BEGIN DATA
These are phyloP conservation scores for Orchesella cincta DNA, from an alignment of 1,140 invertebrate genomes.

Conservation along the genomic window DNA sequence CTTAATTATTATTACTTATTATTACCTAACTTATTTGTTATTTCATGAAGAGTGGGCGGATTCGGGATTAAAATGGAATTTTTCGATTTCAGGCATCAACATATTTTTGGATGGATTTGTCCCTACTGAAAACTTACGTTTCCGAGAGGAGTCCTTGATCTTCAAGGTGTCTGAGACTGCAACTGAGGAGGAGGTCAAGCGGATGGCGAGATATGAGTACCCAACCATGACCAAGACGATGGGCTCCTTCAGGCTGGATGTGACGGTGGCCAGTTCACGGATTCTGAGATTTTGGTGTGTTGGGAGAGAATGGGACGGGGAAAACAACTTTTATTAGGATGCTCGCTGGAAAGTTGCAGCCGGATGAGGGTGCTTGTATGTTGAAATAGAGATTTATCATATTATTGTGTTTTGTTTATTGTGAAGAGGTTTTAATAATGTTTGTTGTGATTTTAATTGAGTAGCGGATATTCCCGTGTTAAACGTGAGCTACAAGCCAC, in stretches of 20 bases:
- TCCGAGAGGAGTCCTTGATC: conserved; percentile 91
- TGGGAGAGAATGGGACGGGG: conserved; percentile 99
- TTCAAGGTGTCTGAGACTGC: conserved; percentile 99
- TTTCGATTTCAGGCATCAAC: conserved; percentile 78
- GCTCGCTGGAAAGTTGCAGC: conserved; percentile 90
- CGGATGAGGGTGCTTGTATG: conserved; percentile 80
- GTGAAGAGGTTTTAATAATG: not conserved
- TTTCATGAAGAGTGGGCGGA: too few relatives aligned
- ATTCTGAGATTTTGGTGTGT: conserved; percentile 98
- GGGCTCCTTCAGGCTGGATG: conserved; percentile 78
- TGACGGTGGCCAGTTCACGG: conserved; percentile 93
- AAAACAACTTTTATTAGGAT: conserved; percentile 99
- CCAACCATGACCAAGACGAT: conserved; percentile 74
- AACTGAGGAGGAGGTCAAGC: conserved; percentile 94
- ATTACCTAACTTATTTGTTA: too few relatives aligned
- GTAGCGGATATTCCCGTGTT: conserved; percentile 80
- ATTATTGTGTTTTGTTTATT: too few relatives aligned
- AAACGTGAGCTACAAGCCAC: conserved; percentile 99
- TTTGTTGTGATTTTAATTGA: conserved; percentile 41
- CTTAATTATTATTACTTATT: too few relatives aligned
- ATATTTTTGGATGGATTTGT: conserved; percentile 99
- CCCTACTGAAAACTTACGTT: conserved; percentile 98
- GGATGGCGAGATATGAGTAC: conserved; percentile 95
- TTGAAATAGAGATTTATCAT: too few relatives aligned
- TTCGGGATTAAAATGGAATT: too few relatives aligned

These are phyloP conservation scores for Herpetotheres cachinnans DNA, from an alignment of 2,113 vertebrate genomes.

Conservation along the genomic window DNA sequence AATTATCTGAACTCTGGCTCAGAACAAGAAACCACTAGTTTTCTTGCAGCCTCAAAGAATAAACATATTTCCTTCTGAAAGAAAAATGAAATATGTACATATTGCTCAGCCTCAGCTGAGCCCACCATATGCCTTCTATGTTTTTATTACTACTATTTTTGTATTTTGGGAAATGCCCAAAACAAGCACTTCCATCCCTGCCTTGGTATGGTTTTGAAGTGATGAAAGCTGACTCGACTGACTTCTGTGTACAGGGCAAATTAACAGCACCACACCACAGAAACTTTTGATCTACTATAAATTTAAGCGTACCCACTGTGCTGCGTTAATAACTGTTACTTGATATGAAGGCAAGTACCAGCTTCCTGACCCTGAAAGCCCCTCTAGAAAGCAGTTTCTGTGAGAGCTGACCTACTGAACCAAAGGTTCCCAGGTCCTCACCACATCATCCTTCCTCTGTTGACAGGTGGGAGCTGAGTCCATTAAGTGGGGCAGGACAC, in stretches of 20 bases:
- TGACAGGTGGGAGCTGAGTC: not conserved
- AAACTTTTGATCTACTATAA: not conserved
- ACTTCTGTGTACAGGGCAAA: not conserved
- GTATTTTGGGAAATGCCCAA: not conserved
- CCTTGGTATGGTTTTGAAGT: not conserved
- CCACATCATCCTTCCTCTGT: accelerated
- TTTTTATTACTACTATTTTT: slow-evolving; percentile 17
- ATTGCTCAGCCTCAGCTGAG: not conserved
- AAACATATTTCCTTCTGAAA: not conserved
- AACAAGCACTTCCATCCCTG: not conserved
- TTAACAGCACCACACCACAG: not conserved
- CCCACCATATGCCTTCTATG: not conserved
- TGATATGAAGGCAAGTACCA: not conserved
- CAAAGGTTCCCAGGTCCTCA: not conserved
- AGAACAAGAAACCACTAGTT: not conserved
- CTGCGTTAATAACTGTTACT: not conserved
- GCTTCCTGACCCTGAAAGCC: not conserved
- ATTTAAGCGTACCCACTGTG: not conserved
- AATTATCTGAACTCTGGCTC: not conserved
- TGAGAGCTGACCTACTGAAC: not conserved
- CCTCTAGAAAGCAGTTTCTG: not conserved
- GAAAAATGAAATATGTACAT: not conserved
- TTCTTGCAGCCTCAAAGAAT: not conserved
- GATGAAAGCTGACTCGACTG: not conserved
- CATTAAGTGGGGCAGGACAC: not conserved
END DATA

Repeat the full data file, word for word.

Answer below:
These are phyloP conservation scores for Orchesella cincta DNA, from an alignment of 1,140 invertebrate genomes.

Conservation along the genomic window DNA sequence CTTAATTATTATTACTTATTATTACCTAACTTATTTGTTATTTCATGAAGAGTGGGCGGATTCGGGATTAAAATGGAATTTTTCGATTTCAGGCATCAACATATTTTTGGATGGATTTGTCCCTACTGAAAACTTACGTTTCCGAGAGGAGTCCTTGATCTTCAAGGTGTCTGAGACTGCAACTGAGGAGGAGGTCAAGCGGATGGCGAGATATGAGTACCCAACCATGACCAAGACGATGGGCTCCTTCAGGCTGGATGTGACGGTGGCCAGTTCACGGATTCTGAGATTTTGGTGTGTTGGGAGAGAATGGGACGGGGAAAACAACTTTTATTAGGATGCTCGCTGGAAAGTTGCAGCCGGATGAGGGTGCTTGTATGTTGAAATAGAGATTTATCATATTATTGTGTTTTGTTTATTGTGAAGAGGTTTTAATAATGTTTGTTGTGATTTTAATTGAGTAGCGGATATTCCCGTGTTAAACGTGAGCTACAAGCCAC, in stretches of 20 bases:
- TCCGAGAGGAGTCCTTGATC: conserved; percentile 91
- TGGGAGAGAATGGGACGGGG: conserved; percentile 99
- TTCAAGGTGTCTGAGACTGC: conserved; percentile 99
- TTTCGATTTCAGGCATCAAC: conserved; percentile 78
- GCTCGCTGGAAAGTTGCAGC: conserved; percentile 90
- CGGATGAGGGTGCTTGTATG: conserved; percentile 80
- GTGAAGAGGTTTTAATAATG: not conserved
- TTTCATGAAGAGTGGGCGGA: too few relatives aligned
- ATTCTGAGATTTTGGTGTGT: conserved; percentile 98
- GGGCTCCTTCAGGCTGGATG: conserved; percentile 78
- TGACGGTGGCCAGTTCACGG: conserved; percentile 93
- AAAACAACTTTTATTAGGAT: conserved; percentile 99
- CCAACCATGACCAAGACGAT: conserved; percentile 74
- AACTGAGGAGGAGGTCAAGC: conserved; percentile 94
- ATTACCTAACTTATTTGTTA: too few relatives aligned
- GTAGCGGATATTCCCGTGTT: conserved; percentile 80
- ATTATTGTGTTTTGTTTATT: too few relatives aligned
- AAACGTGAGCTACAAGCCAC: conserved; percentile 99
- TTTGTTGTGATTTTAATTGA: conserved; percentile 41
- CTTAATTATTATTACTTATT: too few relatives aligned
- ATATTTTTGGATGGATTTGT: conserved; percentile 99
- CCCTACTGAAAACTTACGTT: conserved; percentile 98
- GGATGGCGAGATATGAGTAC: conserved; percentile 95
- TTGAAATAGAGATTTATCAT: too few relatives aligned
- TTCGGGATTAAAATGGAATT: too few relatives aligned

These are phyloP conservation scores for Herpetotheres cachinnans DNA, from an alignment of 2,113 vertebrate genomes.

Conservation along the genomic window DNA sequence AATTATCTGAACTCTGGCTCAGAACAAGAAACCACTAGTTTTCTTGCAGCCTCAAAGAATAAACATATTTCCTTCTGAAAGAAAAATGAAATATGTACATATTGCTCAGCCTCAGCTGAGCCCACCATATGCCTTCTATGTTTTTATTACTACTATTTTTGTATTTTGGGAAATGCCCAAAACAAGCACTTCCATCCCTGCCTTGGTATGGTTTTGAAGTGATGAAAGCTGACTCGACTGACTTCTGTGTACAGGGCAAATTAACAGCACCACACCACAGAAACTTTTGATCTACTATAAATTTAAGCGTACCCACTGTGCTGCGTTAATAACTGTTACTTGATATGAAGGCAAGTACCAGCTTCCTGACCCTGAAAGCCCCTCTAGAAAGCAGTTTCTGTGAGAGCTGACCTACTGAACCAAAGGTTCCCAGGTCCTCACCACATCATCCTTCCTCTGTTGACAGGTGGGAGCTGAGTCCATTAAGTGGGGCAGGACAC, in stretches of 20 bases:
- TGACAGGTGGGAGCTGAGTC: not conserved
- AAACTTTTGATCTACTATAA: not conserved
- ACTTCTGTGTACAGGGCAAA: not conserved
- GTATTTTGGGAAATGCCCAA: not conserved
- CCTTGGTATGGTTTTGAAGT: not conserved
- CCACATCATCCTTCCTCTGT: accelerated
- TTTTTATTACTACTATTTTT: slow-evolving; percentile 17
- ATTGCTCAGCCTCAGCTGAG: not conserved
- AAACATATTTCCTTCTGAAA: not conserved
- AACAAGCACTTCCATCCCTG: not conserved
- TTAACAGCACCACACCACAG: not conserved
- CCCACCATATGCCTTCTATG: not conserved
- TGATATGAAGGCAAGTACCA: not conserved
- CAAAGGTTCCCAGGTCCTCA: not conserved
- AGAACAAGAAACCACTAGTT: not conserved
- CTGCGTTAATAACTGTTACT: not conserved
- GCTTCCTGACCCTGAAAGCC: not conserved
- ATTTAAGCGTACCCACTGTG: not conserved
- AATTATCTGAACTCTGGCTC: not conserved
- TGAGAGCTGACCTACTGAAC: not conserved
- CCTCTAGAAAGCAGTTTCTG: not conserved
- GAAAAATGAAATATGTACAT: not conserved
- TTCTTGCAGCCTCAAAGAAT: not conserved
- GATGAAAGCTGACTCGACTG: not conserved
- CATTAAGTGGGGCAGGACAC: not conserved